Just weeks after the collapse of a ride at a Tulsa water park, the state Department of Labor is nearly ready to begin inspections of water park rides.
The first inspections are scheduled for July 17, said Tom Monroe, director of the Labor Department's Safety Standards division.
In May, Tulsa's Big Splash water park made the news when its Master Blaster water ride collapsed. Though no one was injured in the incident, the story captured the attention of lawmakers and other government officials who noticed a gap in the state's regulation of amusement park rides.
The Labor Department has inspected rides at amusement parks and carnivals for years, but not rides at water parks. In 2003, Oklahoma law was revised, taking the word "mechanical" out of the description of the rides the Labor Department is charged with inspecting, said Monroe.
"There wasn't any question in my mind" that change gave the Labor Department the authority to inspect water rides as well as all other kinds of amusement rides, said Monroe, but he wasn't at the Labor Department at the time the law was changed. Monroe had left the department in 1999 and has now returned to the department a few weeks ago. Lloyd L. Fields, the new labor commissioner, took office in January 2007.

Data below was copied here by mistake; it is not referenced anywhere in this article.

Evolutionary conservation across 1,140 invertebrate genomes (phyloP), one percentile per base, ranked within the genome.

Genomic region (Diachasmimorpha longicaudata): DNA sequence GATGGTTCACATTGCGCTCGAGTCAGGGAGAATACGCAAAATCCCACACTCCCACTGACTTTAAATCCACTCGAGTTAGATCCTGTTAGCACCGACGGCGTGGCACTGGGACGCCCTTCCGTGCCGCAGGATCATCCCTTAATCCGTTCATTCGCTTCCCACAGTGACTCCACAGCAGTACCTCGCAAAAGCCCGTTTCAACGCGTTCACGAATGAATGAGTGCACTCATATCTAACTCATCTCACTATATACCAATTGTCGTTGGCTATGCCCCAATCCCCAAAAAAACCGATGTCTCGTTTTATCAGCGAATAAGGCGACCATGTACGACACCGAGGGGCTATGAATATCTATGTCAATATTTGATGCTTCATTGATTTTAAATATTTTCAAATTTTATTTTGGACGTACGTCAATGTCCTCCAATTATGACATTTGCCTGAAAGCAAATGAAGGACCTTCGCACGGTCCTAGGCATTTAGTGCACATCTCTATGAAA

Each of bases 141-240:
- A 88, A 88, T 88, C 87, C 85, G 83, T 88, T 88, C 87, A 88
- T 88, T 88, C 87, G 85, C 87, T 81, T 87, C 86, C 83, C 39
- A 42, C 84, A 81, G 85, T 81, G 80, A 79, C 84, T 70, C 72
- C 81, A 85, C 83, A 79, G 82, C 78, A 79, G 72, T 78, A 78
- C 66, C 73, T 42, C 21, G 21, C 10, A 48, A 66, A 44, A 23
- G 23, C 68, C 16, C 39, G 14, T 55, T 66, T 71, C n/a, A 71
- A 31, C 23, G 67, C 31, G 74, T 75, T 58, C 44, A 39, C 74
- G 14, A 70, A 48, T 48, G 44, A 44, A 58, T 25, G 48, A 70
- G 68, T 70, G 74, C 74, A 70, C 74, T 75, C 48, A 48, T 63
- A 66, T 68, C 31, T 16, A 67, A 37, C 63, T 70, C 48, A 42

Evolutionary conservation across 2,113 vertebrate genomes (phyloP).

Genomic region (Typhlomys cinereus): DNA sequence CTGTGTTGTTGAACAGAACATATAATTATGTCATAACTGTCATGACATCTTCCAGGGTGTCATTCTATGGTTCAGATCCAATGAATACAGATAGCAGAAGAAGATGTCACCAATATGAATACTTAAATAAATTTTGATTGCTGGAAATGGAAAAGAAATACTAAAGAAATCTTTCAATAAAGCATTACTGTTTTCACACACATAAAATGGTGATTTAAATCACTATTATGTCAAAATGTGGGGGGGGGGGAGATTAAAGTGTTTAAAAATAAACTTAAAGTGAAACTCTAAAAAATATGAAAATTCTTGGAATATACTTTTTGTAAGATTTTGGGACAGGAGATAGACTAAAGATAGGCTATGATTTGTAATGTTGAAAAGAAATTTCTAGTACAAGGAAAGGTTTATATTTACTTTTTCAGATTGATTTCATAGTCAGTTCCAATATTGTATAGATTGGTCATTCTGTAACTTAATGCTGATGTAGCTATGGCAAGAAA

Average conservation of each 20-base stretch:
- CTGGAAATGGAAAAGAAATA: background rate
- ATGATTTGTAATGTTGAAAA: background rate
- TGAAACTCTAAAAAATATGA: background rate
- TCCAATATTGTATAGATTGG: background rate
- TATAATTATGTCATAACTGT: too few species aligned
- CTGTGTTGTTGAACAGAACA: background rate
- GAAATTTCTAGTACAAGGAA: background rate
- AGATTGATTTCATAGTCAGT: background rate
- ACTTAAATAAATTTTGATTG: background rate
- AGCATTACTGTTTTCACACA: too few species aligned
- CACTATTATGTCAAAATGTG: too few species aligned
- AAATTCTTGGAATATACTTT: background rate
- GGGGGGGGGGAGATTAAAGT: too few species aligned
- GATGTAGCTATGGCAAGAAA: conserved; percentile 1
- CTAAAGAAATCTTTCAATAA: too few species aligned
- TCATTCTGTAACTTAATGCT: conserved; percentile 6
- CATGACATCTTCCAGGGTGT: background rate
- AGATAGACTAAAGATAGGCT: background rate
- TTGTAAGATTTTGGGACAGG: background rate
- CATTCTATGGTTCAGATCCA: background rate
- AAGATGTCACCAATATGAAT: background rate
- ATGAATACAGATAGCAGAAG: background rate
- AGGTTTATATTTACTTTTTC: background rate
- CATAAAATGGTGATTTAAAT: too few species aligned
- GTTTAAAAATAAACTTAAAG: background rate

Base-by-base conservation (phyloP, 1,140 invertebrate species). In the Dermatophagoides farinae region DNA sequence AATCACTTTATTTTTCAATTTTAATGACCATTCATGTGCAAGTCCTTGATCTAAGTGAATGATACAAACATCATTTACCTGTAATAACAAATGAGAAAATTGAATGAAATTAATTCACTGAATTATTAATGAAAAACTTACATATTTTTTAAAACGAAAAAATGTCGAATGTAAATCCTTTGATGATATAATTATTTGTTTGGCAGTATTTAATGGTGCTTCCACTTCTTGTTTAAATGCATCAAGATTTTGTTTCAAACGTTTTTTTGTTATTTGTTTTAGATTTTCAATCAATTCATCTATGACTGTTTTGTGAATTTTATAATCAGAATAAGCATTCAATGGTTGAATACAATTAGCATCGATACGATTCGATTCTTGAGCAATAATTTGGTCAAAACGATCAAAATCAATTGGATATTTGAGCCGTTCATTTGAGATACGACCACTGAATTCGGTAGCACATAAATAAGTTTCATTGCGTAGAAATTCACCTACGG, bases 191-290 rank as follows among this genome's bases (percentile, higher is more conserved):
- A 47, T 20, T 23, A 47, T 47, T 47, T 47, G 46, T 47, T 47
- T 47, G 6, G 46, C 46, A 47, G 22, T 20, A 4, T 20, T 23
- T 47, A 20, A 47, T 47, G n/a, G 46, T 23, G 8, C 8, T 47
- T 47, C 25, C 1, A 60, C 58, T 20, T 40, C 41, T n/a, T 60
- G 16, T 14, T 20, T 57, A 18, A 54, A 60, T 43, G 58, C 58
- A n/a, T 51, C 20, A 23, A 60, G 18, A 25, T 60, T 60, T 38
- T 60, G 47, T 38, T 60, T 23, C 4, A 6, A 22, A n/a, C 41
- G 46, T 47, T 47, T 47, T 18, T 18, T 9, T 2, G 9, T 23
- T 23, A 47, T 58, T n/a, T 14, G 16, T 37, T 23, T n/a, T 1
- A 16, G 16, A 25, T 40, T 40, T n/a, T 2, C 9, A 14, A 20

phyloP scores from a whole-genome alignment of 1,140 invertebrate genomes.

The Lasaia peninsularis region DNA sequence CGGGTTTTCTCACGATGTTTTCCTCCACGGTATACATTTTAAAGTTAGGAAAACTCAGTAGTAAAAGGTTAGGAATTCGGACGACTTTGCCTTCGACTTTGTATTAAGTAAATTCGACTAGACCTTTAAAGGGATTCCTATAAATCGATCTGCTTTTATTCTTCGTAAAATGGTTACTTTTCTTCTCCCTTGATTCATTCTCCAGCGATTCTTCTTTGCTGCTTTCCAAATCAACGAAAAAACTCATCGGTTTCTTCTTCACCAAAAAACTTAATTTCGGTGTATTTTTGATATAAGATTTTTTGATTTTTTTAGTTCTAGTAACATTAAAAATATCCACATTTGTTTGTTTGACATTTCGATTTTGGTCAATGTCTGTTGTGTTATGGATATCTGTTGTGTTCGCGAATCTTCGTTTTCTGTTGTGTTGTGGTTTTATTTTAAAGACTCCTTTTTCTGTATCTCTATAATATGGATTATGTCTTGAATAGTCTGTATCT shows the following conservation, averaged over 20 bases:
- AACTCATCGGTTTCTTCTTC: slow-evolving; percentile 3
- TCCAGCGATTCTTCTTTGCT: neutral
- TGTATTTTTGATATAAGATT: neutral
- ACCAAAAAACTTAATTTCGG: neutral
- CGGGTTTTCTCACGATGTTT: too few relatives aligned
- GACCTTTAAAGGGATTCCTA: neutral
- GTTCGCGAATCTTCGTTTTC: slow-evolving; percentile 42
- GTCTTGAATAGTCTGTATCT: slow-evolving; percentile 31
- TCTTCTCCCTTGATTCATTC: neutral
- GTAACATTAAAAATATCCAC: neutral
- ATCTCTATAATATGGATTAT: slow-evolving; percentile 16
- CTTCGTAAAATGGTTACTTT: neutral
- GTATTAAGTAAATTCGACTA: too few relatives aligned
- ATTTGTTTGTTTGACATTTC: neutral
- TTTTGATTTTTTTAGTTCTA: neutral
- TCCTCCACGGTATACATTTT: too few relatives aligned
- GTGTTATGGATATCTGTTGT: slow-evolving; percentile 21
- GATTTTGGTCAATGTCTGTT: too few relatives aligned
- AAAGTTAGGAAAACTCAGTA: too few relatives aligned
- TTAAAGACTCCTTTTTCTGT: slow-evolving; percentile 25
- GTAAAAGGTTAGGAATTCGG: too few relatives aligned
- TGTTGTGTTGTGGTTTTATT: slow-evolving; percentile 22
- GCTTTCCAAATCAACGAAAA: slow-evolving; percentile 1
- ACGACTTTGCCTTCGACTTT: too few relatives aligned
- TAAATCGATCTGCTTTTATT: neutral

The department has asked state Attorney General Drew Edmondson to issue a legal opinion regarding the department's authority to inspect water rides.
The lack of government regulation does not mean that water park rides have gone unexamined the last few years, said Monroe. Often, a park will have its rides inspected by a private entity for insurance purposes.
State Reps. Ron Peterson, R-Broken Arrow, and Randy Terrill, R- Moore, have announced the state House of Representatives will conduct a study during the legislative interim. Terrill said it would be logical to place authority for inspecting water rides with the Labor Department, which already inspects other kinds of amusement rides and thus has the necessary expertise to examine the structural integrity of the rides. Terrill has suggested state law be amended to more clearly assign the authority to examine water rides to the Labor Department.
Oklahoma's Labor Department has built a reputation for its examination of amusement park rides. Saferparks, a California-based nonprofit organization, rated Oklahoma among the top 10 states for its ride inspection policy.
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